I fantasize about a 10-or-12-item capsule wardrobe. Determining how I could do this is something that puts me to sleep at night.

If I had to cull my wardrobe down to 12 items, this is what would stay:

  • Little black dress
  • Blue jeans
  • Tailored white blouse
  • Blue chambray shirt
  • Black cardigan sweater
  • Black turtleneck
  • Ivory pullover sweater
  • Striped T-shirt
  • Plaid flannel shirt
  • White cotton T-shirt
  • Black dress pants
  • Tweed hacking jacket


Since it's cool where I live for all but 2 1/2 months of the year, I could actually get by with this wardrobe. I'd augment it with a camel wool coat and a khaki raincoat plus an olive or brown barn coat. Maybe a gray sweatshirt for really cold days. That brings my total to 16 items, excluding undergarments, pajamas, robe and shoes.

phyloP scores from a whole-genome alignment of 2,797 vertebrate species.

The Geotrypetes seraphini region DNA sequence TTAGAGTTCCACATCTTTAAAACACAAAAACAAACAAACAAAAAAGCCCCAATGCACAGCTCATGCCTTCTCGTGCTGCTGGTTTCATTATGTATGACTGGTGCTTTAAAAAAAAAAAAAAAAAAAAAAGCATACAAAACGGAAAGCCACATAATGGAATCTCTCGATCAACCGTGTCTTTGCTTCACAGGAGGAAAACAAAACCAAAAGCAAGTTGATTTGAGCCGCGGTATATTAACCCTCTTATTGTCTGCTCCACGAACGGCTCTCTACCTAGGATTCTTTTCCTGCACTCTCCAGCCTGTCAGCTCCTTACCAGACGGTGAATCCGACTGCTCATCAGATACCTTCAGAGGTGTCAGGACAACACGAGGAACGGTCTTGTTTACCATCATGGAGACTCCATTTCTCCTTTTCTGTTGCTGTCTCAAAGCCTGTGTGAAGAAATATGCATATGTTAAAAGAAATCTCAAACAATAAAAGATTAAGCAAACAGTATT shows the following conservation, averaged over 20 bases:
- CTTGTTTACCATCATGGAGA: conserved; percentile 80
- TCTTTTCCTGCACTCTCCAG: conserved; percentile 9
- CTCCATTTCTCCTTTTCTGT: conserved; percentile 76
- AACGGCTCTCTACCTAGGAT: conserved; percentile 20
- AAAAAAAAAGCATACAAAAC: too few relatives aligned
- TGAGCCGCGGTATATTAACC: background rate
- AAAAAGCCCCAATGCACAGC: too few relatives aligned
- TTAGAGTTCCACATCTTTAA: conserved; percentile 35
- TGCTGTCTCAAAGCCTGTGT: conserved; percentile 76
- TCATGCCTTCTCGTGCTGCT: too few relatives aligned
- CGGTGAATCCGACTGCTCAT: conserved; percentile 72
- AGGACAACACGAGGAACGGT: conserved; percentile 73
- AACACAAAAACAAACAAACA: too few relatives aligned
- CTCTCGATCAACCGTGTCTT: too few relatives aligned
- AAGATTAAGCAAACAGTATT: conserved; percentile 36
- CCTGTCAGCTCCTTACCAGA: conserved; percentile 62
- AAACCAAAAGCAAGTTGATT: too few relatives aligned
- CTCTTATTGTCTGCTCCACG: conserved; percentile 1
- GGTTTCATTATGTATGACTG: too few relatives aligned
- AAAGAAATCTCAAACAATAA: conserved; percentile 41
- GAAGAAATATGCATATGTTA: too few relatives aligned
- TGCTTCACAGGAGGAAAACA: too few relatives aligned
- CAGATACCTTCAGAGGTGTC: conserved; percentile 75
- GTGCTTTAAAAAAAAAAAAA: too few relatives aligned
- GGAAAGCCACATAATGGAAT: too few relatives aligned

I could do it.

It would sure cut down on clutter.

Here's an idea I love: Cutting down to 37 items. I could do that and it would give me more flexibility than the 16 items above. Among other things, I'd add: A white cardigan, a red pullover, an ivory turtleneck, a navy blue dress, khaki trousers, a blue Oxford cloth blouse, an ivory spring and summer jacket, a cotton floral dress, a deep red jacket, black leggings, a black tunic, a white tunic and tops in blue, yellow, pink and turquoise.






Wednesday, April 8, 2015

How Rolling Stone and Samantha Rudin Erdely Can Redeem Themselves

Having spent part of my 35-year career as a journalist and the other half as a public relations practitioner, I watched the University of Virginia rape story unfold with interest and then alarm.